I can't say that I don't know if the tires are malformed but the first time this started happening was with my old set of tires. It was the reason I bought new tires in the first place as they had 40000 on them and I just assumed that the shimmying was an indication that they needed to be replaced. You know what they say about assuming though :-) Point being, I am getting the same symptoms with two sets of tires.

 

Now the struts; that is something I thought about when I got back home today. I replaced them one year ago and I did that with my brother-in-law. I have no reason to believe we didn't do it right and when I went in to get it aligned afterwards I asked the guy to check our work and he said it looked really good. Nevertheless, I am wondering about that now. I will certainly mention it when I take it in tomorrow. Bushings occurred to me as well but this seems kind of quick for them to need replacement. What mileage are other people getting with their chassis bushings?

 

Anyway, I appreciate your help.

 

 

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Wheel bearings usually make a bunch of noise before they get bad enough to cause the symptoms you are seeing. That it is happening with another set of tires would eliminate a tire issue. I'm assuming the shop checked the wheels for straightness (bent wheels).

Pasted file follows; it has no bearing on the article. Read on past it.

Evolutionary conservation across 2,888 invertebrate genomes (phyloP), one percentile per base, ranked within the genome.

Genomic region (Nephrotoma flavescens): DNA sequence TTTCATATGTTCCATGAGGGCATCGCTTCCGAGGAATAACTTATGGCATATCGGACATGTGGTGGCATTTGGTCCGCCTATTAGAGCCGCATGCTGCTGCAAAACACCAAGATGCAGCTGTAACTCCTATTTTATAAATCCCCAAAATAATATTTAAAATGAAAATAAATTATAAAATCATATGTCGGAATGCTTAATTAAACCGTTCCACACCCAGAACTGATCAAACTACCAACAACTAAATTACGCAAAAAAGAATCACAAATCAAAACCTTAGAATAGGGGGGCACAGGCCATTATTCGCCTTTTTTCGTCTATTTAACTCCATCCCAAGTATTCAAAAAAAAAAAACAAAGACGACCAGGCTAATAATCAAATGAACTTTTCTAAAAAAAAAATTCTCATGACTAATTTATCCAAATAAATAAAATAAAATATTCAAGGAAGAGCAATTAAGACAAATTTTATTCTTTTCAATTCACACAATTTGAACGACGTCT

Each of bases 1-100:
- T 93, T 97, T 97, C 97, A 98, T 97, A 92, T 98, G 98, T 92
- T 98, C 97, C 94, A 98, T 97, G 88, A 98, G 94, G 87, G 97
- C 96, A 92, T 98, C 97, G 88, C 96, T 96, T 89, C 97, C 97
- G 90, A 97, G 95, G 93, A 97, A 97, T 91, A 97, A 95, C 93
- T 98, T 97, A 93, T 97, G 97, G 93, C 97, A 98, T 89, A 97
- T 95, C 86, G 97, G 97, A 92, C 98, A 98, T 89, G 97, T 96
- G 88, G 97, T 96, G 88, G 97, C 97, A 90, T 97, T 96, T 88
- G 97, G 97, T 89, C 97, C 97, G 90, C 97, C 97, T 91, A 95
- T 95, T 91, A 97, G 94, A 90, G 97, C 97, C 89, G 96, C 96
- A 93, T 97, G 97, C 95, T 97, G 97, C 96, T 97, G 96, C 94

You definitely have a dynamic issue here - makes it super tough to diagnose. Suspension and steering might checkout statically, but something could be happening at speed.

 

Interesting - you had the struts replaced. Did the symptoms you had the first time around happen before or after the strut replacement? What brand of struts did you use for replacement? Did you change anything else at the time - end links, spring isolator, strut mount/pillowball mount?

 

 

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No, this wasn't happening before I replaced the struts, although the new struts were on for a year before this started happening. I used Gabriel struts and I didn't change anything else.

 

 

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Did the alignment shop check for static ride height? If the height is different than spec, then alignment against that spec would be off. Some shops also align the car assuming just the driver - if you carry a lot of weight in the car or usually have passengers - need to have them adjust for that.

 

If the tire was showing some unusual wear - then I'd suspect the struts. With just vibration - hard to say, could be any number of issues. Might have to expand the scope of the diagnostic - could be a bad power steering pump or bad pulley, could something related to the serpentine belt tensioner, excessive body motion, etc.